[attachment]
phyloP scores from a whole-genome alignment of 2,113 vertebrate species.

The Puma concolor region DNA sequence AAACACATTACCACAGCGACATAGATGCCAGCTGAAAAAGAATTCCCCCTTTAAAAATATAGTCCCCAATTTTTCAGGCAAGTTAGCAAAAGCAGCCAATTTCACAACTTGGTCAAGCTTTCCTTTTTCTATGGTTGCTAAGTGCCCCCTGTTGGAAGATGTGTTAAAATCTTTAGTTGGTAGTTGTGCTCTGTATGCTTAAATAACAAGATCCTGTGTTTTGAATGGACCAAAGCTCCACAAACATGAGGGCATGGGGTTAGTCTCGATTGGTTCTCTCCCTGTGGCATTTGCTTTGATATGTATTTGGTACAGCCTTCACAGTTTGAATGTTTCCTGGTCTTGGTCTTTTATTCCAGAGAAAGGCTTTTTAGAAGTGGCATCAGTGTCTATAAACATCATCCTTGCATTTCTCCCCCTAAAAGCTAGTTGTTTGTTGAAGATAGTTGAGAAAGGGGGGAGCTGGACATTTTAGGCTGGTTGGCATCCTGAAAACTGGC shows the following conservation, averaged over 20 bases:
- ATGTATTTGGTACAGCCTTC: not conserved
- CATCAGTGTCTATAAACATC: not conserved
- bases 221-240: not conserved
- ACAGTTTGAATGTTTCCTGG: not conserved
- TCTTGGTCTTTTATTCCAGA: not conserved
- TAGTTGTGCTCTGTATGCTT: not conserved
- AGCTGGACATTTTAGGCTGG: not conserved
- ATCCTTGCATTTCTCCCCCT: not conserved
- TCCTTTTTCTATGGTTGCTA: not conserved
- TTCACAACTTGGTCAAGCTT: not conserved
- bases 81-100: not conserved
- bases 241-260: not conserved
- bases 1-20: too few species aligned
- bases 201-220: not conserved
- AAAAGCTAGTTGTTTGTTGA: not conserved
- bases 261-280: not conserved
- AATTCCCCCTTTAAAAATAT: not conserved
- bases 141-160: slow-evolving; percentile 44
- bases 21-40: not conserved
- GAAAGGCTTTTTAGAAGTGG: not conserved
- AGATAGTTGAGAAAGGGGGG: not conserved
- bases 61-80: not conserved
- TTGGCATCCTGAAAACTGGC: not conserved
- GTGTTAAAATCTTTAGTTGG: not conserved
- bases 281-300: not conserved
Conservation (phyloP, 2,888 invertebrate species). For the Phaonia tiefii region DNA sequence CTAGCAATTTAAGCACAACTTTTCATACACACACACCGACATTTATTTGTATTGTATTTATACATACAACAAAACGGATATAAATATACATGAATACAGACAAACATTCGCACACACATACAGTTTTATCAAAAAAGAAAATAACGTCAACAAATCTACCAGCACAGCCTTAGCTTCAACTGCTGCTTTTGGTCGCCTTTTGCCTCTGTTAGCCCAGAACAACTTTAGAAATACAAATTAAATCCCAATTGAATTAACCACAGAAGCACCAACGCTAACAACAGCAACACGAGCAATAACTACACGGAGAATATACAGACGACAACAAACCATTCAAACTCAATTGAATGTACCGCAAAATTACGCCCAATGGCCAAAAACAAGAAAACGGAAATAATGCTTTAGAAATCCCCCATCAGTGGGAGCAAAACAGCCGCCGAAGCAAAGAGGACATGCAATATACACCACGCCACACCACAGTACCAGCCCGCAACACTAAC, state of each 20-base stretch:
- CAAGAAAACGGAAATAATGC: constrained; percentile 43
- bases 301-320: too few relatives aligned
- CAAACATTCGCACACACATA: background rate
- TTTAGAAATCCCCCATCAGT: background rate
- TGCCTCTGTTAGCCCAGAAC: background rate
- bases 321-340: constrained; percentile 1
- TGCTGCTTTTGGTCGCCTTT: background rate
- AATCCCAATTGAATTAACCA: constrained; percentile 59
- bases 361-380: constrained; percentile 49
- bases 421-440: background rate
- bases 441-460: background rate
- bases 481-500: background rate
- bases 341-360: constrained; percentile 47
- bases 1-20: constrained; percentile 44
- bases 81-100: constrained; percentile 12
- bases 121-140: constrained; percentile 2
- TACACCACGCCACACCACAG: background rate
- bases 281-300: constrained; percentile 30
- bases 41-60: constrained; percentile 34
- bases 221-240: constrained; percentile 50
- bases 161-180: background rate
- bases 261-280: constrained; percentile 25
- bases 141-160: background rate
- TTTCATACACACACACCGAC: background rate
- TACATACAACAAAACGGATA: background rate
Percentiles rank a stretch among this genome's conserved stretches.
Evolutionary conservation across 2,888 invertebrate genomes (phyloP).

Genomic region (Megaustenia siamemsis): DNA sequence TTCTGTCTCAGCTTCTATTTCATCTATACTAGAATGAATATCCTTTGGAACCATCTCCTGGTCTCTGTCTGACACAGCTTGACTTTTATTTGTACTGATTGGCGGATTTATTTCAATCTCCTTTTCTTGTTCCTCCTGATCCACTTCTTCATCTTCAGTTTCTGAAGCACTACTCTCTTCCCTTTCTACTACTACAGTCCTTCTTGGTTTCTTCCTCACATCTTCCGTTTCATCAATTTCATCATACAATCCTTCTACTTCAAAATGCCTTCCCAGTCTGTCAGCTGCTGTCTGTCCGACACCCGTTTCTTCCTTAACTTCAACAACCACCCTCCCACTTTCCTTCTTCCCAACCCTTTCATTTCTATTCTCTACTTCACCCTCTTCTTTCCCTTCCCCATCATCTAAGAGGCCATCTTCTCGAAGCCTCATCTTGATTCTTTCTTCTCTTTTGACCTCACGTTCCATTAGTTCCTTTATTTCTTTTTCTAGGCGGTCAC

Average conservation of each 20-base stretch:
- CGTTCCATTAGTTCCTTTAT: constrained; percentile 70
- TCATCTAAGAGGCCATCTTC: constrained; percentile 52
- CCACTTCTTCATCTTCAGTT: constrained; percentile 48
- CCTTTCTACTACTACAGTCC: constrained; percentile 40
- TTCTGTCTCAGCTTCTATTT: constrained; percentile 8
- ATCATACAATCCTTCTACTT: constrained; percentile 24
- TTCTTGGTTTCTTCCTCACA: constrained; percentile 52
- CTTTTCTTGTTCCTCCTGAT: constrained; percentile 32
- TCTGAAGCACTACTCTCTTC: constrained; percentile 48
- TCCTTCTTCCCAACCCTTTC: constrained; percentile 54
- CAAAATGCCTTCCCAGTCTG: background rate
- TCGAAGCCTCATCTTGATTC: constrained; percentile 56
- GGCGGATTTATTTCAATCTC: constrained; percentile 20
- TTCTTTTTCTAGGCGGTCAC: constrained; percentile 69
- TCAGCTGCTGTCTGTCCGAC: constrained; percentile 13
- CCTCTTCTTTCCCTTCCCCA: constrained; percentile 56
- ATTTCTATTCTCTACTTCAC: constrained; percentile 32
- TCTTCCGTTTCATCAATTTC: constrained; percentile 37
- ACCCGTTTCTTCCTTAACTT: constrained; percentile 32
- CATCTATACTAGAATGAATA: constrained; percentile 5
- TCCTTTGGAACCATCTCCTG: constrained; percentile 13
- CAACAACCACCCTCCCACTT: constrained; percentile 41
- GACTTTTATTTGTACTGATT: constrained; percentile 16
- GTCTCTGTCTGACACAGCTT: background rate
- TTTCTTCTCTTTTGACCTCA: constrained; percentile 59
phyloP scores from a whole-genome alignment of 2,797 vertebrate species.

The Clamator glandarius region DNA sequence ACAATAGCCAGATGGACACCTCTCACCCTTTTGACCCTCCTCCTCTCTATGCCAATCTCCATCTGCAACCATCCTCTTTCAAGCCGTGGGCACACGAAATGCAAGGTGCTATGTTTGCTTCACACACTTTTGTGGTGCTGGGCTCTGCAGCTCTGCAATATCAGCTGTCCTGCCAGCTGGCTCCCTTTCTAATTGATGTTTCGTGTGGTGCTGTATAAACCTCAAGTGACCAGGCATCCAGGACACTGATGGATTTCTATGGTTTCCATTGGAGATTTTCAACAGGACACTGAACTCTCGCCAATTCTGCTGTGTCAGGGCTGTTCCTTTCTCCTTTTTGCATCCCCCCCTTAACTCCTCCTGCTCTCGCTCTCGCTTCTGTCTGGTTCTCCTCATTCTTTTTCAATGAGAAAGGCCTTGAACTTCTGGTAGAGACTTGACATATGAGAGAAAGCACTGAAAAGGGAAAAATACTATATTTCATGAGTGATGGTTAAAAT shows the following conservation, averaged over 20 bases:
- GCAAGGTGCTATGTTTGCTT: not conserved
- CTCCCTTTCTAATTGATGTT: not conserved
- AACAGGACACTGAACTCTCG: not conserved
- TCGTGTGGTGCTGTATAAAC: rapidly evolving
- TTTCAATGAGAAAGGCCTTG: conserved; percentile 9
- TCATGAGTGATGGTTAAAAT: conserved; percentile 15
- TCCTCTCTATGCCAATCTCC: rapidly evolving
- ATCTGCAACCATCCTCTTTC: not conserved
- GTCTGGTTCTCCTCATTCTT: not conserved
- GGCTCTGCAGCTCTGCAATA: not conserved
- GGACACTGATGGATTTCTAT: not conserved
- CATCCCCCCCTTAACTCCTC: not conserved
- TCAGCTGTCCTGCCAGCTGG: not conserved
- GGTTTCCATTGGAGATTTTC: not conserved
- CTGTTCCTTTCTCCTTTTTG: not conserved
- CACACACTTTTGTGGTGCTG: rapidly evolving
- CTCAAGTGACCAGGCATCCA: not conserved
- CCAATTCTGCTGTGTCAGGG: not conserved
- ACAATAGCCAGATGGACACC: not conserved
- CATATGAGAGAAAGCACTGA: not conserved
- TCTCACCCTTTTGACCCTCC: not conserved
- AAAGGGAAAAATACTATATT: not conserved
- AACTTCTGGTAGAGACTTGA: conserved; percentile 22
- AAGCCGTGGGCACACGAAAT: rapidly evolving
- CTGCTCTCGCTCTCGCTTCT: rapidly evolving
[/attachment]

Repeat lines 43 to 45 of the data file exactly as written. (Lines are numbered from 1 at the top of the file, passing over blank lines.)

- bases 81-100: constrained; percentile 12
- bases 121-140: constrained; percentile 2
- TACACCACGCCACACCACAG: background rate